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Endia Beal’s “Can I Touch It?” Project

Endia Beal, a tall black woman with a bright red afro, endured a great deal of curiosity about her hair – so much so that several of her colleagues wanted to touch it. It seemed to be an unusual sight for them in this setting.

This experience led her to develop the “Can I Touch It?” project seen below. Middle aged white women were given “black hairstyles,” and photographed in a corporate portrait. Her hope is to be able to start a conversation about what is considered “acceptable” in strict corporate settings, and how this can differ across genders, races, and generations. Enjoy…x
Beth Lynn.jpg.CROP_.original-original-650x970 Charlotte Christina Christine Ellen Ann



  1. Robin McLean November 27, 2013 Reply

    Sooo sick of being defined by, or having to seek the approval of, “others” based on what makes them feel comfortable or feel cool.

  2. Erica Rice November 27, 2013 Reply

    Point is you can work with your natural texture and make it office appropriate. At the end of the day, no matter how “corporate” a job is they can’t tell you not to wear your texture. But they CAN tell you to neaten up.

  3. London Lee November 27, 2013 Reply

    Great study!

  4. Rah Channell Romero November 27, 2013 Reply

    LOL. Wow!!

  5. Holla Black November 27, 2013 Reply

    I believe, white ppl are captivate by our differences our hair our complexions, and our differences. Black ppl who all ready know u cant touch a sisters hair ask, can I touch ur hair? Why is it such a big deal? I think these women would look better with black age appropriate hair styles. Make up yea they look plain. What about all the other cultures who made up these hair styles. And what about the discrimination that we as black ppl pass onto each other. I truly feel when we hold ourselves with high standards no one will come for us with unacceptable BS. This should be a study on blacks vs blacks. We always want to look externally to find out what we already know. Find out what’s the issue with blacks and then study a solution!!! What a waste of time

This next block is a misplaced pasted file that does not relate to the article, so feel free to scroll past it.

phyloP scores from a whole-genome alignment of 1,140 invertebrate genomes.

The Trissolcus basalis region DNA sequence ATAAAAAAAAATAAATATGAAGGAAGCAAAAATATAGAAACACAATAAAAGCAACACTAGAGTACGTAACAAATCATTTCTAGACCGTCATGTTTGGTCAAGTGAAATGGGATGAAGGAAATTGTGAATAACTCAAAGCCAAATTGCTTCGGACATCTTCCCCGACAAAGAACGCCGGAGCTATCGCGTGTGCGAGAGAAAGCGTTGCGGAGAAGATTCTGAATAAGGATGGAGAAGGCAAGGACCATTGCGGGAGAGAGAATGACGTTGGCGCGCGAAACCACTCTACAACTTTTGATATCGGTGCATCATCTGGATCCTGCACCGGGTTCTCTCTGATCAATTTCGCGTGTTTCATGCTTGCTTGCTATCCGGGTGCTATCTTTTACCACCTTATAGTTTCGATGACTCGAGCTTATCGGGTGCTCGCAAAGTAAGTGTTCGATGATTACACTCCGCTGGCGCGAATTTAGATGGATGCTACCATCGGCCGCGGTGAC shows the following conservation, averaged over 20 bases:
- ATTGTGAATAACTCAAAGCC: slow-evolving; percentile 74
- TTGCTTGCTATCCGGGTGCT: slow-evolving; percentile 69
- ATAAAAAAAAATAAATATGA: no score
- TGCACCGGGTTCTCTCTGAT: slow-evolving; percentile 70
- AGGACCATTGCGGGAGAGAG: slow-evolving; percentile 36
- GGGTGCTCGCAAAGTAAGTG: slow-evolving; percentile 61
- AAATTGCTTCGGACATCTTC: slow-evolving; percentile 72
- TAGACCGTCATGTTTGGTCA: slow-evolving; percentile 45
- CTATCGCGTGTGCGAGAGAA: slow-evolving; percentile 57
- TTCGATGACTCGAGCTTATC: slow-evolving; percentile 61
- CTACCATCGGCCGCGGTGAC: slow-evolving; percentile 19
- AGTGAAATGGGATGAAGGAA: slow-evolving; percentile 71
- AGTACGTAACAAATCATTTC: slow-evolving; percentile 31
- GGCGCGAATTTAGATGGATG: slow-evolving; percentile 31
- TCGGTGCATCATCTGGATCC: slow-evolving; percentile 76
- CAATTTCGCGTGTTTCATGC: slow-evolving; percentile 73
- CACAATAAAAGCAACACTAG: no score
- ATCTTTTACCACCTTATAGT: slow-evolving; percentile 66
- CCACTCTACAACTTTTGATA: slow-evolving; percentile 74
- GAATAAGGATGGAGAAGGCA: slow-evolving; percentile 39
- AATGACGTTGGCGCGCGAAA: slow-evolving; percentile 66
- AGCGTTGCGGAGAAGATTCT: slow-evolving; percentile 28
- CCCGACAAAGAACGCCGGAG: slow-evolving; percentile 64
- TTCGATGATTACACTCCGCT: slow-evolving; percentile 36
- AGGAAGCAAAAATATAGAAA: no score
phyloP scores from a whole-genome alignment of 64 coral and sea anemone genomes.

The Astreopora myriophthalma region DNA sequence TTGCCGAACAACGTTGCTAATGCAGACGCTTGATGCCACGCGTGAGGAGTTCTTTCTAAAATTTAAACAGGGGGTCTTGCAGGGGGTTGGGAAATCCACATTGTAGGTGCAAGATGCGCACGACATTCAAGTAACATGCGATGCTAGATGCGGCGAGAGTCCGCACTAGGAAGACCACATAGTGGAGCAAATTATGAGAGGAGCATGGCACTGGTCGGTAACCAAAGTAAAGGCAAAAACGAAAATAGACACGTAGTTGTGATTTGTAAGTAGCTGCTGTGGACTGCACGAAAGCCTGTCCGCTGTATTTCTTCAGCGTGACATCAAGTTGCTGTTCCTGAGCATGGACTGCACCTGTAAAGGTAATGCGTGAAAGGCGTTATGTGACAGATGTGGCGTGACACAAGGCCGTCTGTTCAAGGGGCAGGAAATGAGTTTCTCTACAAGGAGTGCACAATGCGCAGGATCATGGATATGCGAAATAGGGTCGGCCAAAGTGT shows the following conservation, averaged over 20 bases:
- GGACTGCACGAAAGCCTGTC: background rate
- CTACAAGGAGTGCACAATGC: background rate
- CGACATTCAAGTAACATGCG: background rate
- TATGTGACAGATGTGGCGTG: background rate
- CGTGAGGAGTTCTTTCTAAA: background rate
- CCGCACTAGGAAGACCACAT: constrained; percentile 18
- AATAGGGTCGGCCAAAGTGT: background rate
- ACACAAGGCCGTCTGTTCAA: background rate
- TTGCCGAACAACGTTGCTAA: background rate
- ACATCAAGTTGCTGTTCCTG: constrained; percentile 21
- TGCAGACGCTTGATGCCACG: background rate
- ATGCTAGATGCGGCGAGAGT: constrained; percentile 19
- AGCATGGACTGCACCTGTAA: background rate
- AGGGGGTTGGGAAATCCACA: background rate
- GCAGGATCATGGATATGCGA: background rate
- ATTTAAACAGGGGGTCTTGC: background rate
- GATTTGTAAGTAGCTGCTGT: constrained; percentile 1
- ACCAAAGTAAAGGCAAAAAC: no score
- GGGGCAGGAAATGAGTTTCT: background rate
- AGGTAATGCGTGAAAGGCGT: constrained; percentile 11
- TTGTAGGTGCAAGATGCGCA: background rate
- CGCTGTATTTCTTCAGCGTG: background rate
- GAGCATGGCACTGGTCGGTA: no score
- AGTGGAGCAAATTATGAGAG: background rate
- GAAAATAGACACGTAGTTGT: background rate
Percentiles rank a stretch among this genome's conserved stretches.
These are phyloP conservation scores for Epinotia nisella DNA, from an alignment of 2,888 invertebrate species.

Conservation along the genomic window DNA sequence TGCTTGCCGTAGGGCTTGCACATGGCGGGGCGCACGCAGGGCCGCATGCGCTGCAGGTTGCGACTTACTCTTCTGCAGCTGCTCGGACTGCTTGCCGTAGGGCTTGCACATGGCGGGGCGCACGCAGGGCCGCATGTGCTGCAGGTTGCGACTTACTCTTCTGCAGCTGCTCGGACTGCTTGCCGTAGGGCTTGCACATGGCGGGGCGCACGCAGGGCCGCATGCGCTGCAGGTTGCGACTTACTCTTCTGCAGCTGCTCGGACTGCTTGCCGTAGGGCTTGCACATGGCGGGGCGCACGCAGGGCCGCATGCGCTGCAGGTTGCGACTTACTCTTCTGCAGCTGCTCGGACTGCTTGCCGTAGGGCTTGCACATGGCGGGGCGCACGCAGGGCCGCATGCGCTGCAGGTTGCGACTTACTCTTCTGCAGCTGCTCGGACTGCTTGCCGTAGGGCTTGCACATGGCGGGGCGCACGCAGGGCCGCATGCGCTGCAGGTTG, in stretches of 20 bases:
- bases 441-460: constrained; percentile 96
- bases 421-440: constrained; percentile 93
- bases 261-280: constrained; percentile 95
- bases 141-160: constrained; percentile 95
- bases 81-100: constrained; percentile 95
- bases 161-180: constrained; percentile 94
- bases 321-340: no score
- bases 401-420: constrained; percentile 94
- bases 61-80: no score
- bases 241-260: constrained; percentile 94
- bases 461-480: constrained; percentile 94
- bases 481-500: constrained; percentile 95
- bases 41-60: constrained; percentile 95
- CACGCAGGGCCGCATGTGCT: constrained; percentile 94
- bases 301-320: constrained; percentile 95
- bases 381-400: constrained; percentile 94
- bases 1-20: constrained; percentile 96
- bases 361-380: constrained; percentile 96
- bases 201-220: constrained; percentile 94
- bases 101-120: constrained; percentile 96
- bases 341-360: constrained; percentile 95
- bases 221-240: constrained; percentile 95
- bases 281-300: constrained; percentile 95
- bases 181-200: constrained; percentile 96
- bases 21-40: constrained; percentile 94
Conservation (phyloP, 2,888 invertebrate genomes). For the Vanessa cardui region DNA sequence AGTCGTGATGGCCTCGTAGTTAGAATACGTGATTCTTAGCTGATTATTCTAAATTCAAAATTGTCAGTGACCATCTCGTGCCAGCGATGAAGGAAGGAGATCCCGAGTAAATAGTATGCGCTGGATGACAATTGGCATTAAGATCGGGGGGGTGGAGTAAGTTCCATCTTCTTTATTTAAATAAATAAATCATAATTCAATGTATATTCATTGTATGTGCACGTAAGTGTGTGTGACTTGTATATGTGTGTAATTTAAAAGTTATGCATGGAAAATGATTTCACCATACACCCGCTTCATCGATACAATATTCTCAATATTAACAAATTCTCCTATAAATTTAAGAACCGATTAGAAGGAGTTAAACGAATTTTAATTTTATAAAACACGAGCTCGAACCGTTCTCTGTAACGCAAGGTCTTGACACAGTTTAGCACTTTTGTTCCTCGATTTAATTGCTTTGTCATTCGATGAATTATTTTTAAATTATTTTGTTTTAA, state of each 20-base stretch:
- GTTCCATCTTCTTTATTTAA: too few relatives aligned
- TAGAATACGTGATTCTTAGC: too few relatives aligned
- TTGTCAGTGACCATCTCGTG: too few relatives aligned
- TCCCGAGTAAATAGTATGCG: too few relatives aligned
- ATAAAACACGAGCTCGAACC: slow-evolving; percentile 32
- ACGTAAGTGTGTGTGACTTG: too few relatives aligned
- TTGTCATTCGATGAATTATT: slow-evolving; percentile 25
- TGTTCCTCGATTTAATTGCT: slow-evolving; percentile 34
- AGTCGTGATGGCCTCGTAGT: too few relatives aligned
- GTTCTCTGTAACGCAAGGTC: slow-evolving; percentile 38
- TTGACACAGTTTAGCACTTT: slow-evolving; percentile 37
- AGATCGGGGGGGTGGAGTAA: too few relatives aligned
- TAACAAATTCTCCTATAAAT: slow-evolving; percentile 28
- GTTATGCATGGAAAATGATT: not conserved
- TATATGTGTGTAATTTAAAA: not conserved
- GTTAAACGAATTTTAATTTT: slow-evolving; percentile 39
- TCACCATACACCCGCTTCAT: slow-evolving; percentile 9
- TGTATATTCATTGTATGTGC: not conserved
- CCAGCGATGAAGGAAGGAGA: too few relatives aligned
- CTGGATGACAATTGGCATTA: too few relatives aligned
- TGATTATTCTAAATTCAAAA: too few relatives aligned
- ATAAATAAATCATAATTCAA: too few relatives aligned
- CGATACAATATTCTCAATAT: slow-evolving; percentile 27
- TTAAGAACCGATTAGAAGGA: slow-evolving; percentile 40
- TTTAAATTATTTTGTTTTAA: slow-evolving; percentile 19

6. Toya Banks November 27, 2013 Reply

    Terrence Sterling Right cthu I saw this and was rolling they look stupid

  7. Toya Banks November 27, 2013 Reply

    Tamara Carr She finna callllll Tyrone cuz you can’t tell her she ain’t cute

  8. Treasure Jenerra November 27, 2013 Reply


  9. Jessica Olivia Derose November 27, 2013 Reply

    I love the finger waves, cornrows, and flat twist with the flips. I think they look cute. *Kanye Shrug*

  10. Classy Class November 27, 2013 Reply


  11. Donna Swinson Simpson November 27, 2013 Reply

    This is a powerful piece!!!

  12. Ely Royana November 27, 2013 Reply

    They all look nice except for Meek Mills in the middle top row and Cassie and the bottom #1

  13. Ely Royana November 27, 2013 Reply

    the box braids look astonishing on that woman.

  14. Jay Beautifuleyes November 27, 2013 Reply

    this is.funnyyy LOL hahaaaaas

  15. Tiki Merritt Curry November 27, 2013 Reply

    Professional/corporate is what it is. It’s not anyone placing parameters around black women’s hair. I’ve been natural in corporate America and I’m conservative with my look. I will not walk in the office looking like I just applied for a job at Black Ink! Don’t agree? Look at the pictures. All the ladies are dressed in boring black suits, buttoned down shirts or shells, minimum jewelry and make up. And if the pictures had smell-o-vision, they would have on very subtle perfume. Believe me, the “fashionista” will not be CEO at one of these companies. Don’t let TV shows and movies fool you. Besides, these hairstyles are those that someone with relaxed tresses will mainly wear. And, I NEVER had anyone ask if they could touch my hair when it was straightened. Quite honestly, five of these styles depicted look very juvenile anyway. Not the best examples to use. However, there’s no way these women’s hair could have been reproduced to look like our natural tresses (which is really what’s asked to be touched).